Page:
A select group of farmer protest activists, claiming to call themselves Khalsa Cyber Fauj, is reportedly spreading a type of ransomware called Sarbloh. Named after their file extension, the ransomware is unique in the sense that the agenda behind its spread does not involve monetary gains. Instead, the Sarbloh ransomware that is infecting user PCs state that all users who are losing their data to the ransomware will only get their computers back once the central government of India repeals the controversial farm laws that they passed in 2020. What makes things even more alarming is that the ransomware in question does not have any known weaknesses, and as a result, there aren’t any known workarounds to the Sarbloh ransomware at the moment.
The farmer protest group also claims that they do not have any monetary benefit in mind. However, the move is being done to spread even more awareness among individuals and show the intent of farmers to repeal the farm laws 2020, which have been labelled as unacceptable by most sections of the farmer communities. The Sarbloh ransomware in question uses a two-layer encryption process, where it has a randomly generated AES encryption key, and an RSA Public key on top. This makes it practically impossible to crack, and as a result, if your PC gets infected by the Sarbloh ransomware, it is unlikely that users will have any way to get their data back.
A News18 report on the matter stated that even shadow files, which are often left behind by ransomware similar to the Sarbloh one in use by the farmer protest group, are being deleted by the ransomware – hence leaving no avenue to recover data. However, while this report cites Quick Heal’s analysis of the threat, other reports such as the one by MalwareBytes on the matter claim that some data may still be recoverable. However, the security community is so far united in the notion that once affected, it is unlikely that the Sarbloh ransomware can be disengaged from the user front. There is also no ransom to pay from the user’s end, thereby making matters even trickier.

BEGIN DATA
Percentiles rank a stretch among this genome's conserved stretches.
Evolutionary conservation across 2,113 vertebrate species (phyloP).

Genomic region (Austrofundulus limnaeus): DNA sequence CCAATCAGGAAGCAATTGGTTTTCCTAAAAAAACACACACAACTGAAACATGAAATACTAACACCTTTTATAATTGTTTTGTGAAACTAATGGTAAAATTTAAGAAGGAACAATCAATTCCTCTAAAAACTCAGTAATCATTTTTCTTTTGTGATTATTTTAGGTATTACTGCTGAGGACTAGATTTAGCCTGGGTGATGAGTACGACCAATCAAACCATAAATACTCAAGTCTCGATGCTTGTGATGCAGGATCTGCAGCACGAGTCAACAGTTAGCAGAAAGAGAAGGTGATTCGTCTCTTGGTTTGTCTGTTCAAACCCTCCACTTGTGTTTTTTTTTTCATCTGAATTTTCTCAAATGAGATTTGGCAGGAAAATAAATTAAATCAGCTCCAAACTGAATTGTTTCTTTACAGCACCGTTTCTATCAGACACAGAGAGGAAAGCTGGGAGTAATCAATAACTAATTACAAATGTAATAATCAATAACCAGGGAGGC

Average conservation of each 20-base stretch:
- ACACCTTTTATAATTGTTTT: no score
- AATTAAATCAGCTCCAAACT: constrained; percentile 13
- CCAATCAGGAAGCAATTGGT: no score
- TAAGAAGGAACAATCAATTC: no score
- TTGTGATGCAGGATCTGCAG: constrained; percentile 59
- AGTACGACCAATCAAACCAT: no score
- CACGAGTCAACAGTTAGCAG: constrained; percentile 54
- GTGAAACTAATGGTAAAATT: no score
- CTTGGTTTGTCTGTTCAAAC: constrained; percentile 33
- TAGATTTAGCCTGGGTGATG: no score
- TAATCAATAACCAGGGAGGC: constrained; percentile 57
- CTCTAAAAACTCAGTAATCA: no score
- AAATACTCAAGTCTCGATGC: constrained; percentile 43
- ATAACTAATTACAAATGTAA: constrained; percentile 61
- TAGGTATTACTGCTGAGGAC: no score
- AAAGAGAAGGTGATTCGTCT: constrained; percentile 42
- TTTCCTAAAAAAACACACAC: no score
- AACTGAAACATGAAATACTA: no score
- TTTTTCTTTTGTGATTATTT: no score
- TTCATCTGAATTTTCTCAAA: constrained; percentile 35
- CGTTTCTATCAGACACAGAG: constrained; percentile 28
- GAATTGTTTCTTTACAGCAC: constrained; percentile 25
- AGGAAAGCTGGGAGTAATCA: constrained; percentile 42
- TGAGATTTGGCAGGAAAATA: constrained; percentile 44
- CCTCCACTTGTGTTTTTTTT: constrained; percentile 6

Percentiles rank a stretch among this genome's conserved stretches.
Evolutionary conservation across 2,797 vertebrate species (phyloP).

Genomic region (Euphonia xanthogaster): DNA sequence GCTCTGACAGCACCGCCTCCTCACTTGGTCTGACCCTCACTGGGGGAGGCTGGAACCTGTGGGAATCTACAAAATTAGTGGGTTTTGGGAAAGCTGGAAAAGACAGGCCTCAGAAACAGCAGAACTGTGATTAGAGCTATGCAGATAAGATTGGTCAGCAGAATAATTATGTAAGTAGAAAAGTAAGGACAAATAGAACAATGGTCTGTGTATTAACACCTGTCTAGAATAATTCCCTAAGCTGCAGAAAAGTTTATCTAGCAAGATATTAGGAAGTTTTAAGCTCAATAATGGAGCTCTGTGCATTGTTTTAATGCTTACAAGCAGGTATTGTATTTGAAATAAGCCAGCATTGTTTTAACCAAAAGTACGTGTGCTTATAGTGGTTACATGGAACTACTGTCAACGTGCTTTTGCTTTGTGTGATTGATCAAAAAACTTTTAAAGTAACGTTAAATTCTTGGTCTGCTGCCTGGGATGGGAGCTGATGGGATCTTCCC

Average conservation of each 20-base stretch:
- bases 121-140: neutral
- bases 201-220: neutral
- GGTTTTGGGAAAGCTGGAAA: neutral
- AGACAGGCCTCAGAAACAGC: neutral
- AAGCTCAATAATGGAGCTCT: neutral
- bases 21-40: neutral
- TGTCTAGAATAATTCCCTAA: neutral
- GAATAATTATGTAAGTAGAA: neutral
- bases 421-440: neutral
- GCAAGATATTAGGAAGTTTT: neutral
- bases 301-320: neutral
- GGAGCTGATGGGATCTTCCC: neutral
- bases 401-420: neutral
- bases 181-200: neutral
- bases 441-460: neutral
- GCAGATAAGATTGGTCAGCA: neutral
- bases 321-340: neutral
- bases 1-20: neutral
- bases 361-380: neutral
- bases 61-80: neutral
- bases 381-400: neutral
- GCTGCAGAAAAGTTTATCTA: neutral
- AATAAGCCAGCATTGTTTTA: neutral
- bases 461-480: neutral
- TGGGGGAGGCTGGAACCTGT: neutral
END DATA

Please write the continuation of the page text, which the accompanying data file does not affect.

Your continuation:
So far, no farmer protest leader has issued a statement taking ownership of the cyber attack. Word from the farmer protest groups also remain slim on whether the Khalsa Cyber Fauj in question is actually a part of the official groups of farmers protesting against the laws in various locations, or may be a separate entity cashing in on the moment to push their own agenda. Users are advised to not download any attachment from unknown emails and messages as the Sarbloh ransomware is being spread via Microsoft Word documents.
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